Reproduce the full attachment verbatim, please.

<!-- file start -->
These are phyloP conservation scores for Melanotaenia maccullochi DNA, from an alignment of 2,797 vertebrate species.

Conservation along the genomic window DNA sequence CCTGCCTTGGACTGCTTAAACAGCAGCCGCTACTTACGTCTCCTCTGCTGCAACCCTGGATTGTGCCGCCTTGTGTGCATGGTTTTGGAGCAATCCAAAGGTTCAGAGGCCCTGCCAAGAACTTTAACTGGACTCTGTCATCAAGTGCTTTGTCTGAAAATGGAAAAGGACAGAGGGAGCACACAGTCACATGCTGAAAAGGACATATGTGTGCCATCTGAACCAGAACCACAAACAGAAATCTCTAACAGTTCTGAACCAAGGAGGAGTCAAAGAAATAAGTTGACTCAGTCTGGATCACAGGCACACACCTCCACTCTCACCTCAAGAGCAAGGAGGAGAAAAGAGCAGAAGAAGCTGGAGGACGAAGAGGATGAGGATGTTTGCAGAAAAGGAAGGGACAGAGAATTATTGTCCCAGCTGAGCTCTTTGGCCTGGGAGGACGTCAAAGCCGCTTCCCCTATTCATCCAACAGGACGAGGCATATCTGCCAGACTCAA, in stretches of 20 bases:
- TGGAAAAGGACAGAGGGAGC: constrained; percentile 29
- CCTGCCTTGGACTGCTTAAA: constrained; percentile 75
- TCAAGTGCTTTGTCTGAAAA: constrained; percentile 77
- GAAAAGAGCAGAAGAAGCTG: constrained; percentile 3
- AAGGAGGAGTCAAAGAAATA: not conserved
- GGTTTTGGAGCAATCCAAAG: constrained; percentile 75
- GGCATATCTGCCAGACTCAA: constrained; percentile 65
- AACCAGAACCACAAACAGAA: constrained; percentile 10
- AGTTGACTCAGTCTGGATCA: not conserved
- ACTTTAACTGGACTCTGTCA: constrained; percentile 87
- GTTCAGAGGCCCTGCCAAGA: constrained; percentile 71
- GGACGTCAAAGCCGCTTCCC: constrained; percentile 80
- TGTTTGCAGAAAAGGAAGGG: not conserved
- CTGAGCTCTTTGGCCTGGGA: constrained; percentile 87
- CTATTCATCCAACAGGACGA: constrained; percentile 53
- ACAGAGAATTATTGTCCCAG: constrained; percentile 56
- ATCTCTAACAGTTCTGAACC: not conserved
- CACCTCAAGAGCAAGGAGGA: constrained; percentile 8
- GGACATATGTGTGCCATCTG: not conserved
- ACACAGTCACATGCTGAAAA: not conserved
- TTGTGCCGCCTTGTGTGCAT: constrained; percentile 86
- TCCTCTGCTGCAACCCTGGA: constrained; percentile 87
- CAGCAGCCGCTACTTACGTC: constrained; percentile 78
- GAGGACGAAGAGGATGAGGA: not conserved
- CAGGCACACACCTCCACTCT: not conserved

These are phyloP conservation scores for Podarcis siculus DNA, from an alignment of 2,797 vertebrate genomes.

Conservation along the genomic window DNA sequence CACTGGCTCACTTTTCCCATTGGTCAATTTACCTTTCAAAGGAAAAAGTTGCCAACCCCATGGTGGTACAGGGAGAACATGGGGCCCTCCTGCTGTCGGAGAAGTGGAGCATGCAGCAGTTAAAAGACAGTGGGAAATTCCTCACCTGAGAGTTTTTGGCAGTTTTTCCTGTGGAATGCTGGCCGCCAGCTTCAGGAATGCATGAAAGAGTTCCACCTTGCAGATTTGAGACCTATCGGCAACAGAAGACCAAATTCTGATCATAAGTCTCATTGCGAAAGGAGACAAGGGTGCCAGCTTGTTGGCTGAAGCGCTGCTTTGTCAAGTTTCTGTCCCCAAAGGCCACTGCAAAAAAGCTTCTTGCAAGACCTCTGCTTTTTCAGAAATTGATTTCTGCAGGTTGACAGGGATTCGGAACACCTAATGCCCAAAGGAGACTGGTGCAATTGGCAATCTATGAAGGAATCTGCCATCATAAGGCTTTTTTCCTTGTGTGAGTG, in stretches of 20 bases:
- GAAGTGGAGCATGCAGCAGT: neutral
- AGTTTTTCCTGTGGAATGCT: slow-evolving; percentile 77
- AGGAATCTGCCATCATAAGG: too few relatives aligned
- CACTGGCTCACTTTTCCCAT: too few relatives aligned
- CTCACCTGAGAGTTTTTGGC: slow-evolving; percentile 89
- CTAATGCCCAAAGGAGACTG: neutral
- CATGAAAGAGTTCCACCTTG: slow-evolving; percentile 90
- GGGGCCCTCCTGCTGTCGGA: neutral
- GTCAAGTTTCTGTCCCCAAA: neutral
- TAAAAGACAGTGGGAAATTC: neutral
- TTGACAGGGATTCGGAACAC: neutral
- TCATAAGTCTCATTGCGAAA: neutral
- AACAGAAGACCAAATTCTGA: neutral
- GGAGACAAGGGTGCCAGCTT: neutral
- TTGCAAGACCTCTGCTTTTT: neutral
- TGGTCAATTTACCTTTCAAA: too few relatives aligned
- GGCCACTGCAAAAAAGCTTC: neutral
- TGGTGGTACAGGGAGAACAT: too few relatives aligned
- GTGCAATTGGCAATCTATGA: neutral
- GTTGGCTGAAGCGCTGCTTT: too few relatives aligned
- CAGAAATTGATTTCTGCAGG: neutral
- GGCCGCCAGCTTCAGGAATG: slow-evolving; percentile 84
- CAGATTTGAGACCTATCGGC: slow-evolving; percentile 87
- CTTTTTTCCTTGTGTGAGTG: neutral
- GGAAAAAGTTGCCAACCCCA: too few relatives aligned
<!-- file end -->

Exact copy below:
These are phyloP conservation scores for Melanotaenia maccullochi DNA, from an alignment of 2,797 vertebrate species.

Conservation along the genomic window DNA sequence CCTGCCTTGGACTGCTTAAACAGCAGCCGCTACTTACGTCTCCTCTGCTGCAACCCTGGATTGTGCCGCCTTGTGTGCATGGTTTTGGAGCAATCCAAAGGTTCAGAGGCCCTGCCAAGAACTTTAACTGGACTCTGTCATCAAGTGCTTTGTCTGAAAATGGAAAAGGACAGAGGGAGCACACAGTCACATGCTGAAAAGGACATATGTGTGCCATCTGAACCAGAACCACAAACAGAAATCTCTAACAGTTCTGAACCAAGGAGGAGTCAAAGAAATAAGTTGACTCAGTCTGGATCACAGGCACACACCTCCACTCTCACCTCAAGAGCAAGGAGGAGAAAAGAGCAGAAGAAGCTGGAGGACGAAGAGGATGAGGATGTTTGCAGAAAAGGAAGGGACAGAGAATTATTGTCCCAGCTGAGCTCTTTGGCCTGGGAGGACGTCAAAGCCGCTTCCCCTATTCATCCAACAGGACGAGGCATATCTGCCAGACTCAA, in stretches of 20 bases:
- TGGAAAAGGACAGAGGGAGC: constrained; percentile 29
- CCTGCCTTGGACTGCTTAAA: constrained; percentile 75
- TCAAGTGCTTTGTCTGAAAA: constrained; percentile 77
- GAAAAGAGCAGAAGAAGCTG: constrained; percentile 3
- AAGGAGGAGTCAAAGAAATA: not conserved
- GGTTTTGGAGCAATCCAAAG: constrained; percentile 75
- GGCATATCTGCCAGACTCAA: constrained; percentile 65
- AACCAGAACCACAAACAGAA: constrained; percentile 10
- AGTTGACTCAGTCTGGATCA: not conserved
- ACTTTAACTGGACTCTGTCA: constrained; percentile 87
- GTTCAGAGGCCCTGCCAAGA: constrained; percentile 71
- GGACGTCAAAGCCGCTTCCC: constrained; percentile 80
- TGTTTGCAGAAAAGGAAGGG: not conserved
- CTGAGCTCTTTGGCCTGGGA: constrained; percentile 87
- CTATTCATCCAACAGGACGA: constrained; percentile 53
- ACAGAGAATTATTGTCCCAG: constrained; percentile 56
- ATCTCTAACAGTTCTGAACC: not conserved
- CACCTCAAGAGCAAGGAGGA: constrained; percentile 8
- GGACATATGTGTGCCATCTG: not conserved
- ACACAGTCACATGCTGAAAA: not conserved
- TTGTGCCGCCTTGTGTGCAT: constrained; percentile 86
- TCCTCTGCTGCAACCCTGGA: constrained; percentile 87
- CAGCAGCCGCTACTTACGTC: constrained; percentile 78
- GAGGACGAAGAGGATGAGGA: not conserved
- CAGGCACACACCTCCACTCT: not conserved

These are phyloP conservation scores for Podarcis siculus DNA, from an alignment of 2,797 vertebrate genomes.

Conservation along the genomic window DNA sequence CACTGGCTCACTTTTCCCATTGGTCAATTTACCTTTCAAAGGAAAAAGTTGCCAACCCCATGGTGGTACAGGGAGAACATGGGGCCCTCCTGCTGTCGGAGAAGTGGAGCATGCAGCAGTTAAAAGACAGTGGGAAATTCCTCACCTGAGAGTTTTTGGCAGTTTTTCCTGTGGAATGCTGGCCGCCAGCTTCAGGAATGCATGAAAGAGTTCCACCTTGCAGATTTGAGACCTATCGGCAACAGAAGACCAAATTCTGATCATAAGTCTCATTGCGAAAGGAGACAAGGGTGCCAGCTTGTTGGCTGAAGCGCTGCTTTGTCAAGTTTCTGTCCCCAAAGGCCACTGCAAAAAAGCTTCTTGCAAGACCTCTGCTTTTTCAGAAATTGATTTCTGCAGGTTGACAGGGATTCGGAACACCTAATGCCCAAAGGAGACTGGTGCAATTGGCAATCTATGAAGGAATCTGCCATCATAAGGCTTTTTTCCTTGTGTGAGTG, in stretches of 20 bases:
- GAAGTGGAGCATGCAGCAGT: neutral
- AGTTTTTCCTGTGGAATGCT: slow-evolving; percentile 77
- AGGAATCTGCCATCATAAGG: too few relatives aligned
- CACTGGCTCACTTTTCCCAT: too few relatives aligned
- CTCACCTGAGAGTTTTTGGC: slow-evolving; percentile 89
- CTAATGCCCAAAGGAGACTG: neutral
- CATGAAAGAGTTCCACCTTG: slow-evolving; percentile 90
- GGGGCCCTCCTGCTGTCGGA: neutral
- GTCAAGTTTCTGTCCCCAAA: neutral
- TAAAAGACAGTGGGAAATTC: neutral
- TTGACAGGGATTCGGAACAC: neutral
- TCATAAGTCTCATTGCGAAA: neutral
- AACAGAAGACCAAATTCTGA: neutral
- GGAGACAAGGGTGCCAGCTT: neutral
- TTGCAAGACCTCTGCTTTTT: neutral
- TGGTCAATTTACCTTTCAAA: too few relatives aligned
- GGCCACTGCAAAAAAGCTTC: neutral
- TGGTGGTACAGGGAGAACAT: too few relatives aligned
- GTGCAATTGGCAATCTATGA: neutral
- GTTGGCTGAAGCGCTGCTTT: too few relatives aligned
- CAGAAATTGATTTCTGCAGG: neutral
- GGCCGCCAGCTTCAGGAATG: slow-evolving; percentile 84
- CAGATTTGAGACCTATCGGC: slow-evolving; percentile 87
- CTTTTTTCCTTGTGTGAGTG: neutral
- GGAAAAAGTTGCCAACCCCA: too few relatives aligned